Comment moderation guidelines meant to cultivate community forum
Editor's note: Our conversation guidelines were revised in May 2011. See the new guidelines here.
We're committed to actively moderating the comments and posts on our site to help promote and maintain a civil forum where neighbors feel comfortable talking to each other about local issues.
Throughout the day, members of AnnArbor.com's staff take turns moderating comments using the following guidelines. We also contract with an outside company that moderates our site 24 hours a day.
Here are our conversation guidelines:
AnnArbor.com aims to provide a lively community forum where readers can talk to us and talk to each other - in a neighborly way, of course. The best comments and posts are those that add more information to the story, express a different viewpoint or help create intelligent debate. We welcome constructive debate on our site, but we won't tolerate jerks. Don't be that guy - avoid comments or posts that are off topic, offensive, contain personal attacks or that don't further the conversation. We encourage everyone who registers on our site to use their real name, or at least a consistent screen name. We reserve the right to pre-moderate comments and delete or edit comments.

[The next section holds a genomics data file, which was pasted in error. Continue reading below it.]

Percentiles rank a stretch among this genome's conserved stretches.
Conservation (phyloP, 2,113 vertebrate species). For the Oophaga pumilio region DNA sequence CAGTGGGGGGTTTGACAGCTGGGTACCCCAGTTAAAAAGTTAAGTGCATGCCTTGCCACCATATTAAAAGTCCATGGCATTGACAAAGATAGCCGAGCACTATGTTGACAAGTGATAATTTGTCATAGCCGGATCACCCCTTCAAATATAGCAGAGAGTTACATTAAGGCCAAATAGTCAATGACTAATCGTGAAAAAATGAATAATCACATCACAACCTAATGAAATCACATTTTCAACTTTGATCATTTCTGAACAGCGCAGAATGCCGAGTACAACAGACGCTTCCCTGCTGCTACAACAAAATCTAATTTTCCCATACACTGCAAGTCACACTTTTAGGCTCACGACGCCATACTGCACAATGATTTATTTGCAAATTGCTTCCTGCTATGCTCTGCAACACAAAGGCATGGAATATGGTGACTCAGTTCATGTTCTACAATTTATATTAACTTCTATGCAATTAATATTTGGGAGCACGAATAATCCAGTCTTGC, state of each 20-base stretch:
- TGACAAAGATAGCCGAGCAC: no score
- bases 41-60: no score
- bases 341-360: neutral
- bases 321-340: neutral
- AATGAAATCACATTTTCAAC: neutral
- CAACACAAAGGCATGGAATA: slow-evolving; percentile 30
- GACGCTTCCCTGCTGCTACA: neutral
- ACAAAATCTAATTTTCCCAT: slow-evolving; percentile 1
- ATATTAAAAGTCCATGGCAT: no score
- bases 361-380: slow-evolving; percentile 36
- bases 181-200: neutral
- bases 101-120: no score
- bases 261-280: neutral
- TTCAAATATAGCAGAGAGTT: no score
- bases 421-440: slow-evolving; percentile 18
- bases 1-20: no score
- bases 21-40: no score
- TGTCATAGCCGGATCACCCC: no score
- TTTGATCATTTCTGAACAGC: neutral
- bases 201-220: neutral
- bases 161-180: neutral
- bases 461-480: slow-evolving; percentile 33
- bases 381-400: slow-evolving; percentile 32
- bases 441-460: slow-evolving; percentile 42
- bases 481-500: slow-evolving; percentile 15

Tragic deaths Stories related to tragic deaths including homicides, traffic accidents, work-place deaths and accidental deaths, we discourage commenting that: -Is derogatory toward the deceased, including comments that attempt to place blame on the victim, on family members or friends, or on professionals who may have had some contact with the victim. -Involves speculation about the cause of death or emergency or medical services involved. -Involves using the death to make a political point. -Discusses graphic details related to the death. -Presumes guilt of the accused or calls for a specific punishment for the accused.
In April 2010 we posted a notice outlining some of our internal moderation policies.
This post was updated Dec. 7, 2009 with additional moderation guidelines for stories involving tragic deaths.
And here is a link to a previous blog we posted on the topic before AnnArbor.com launched.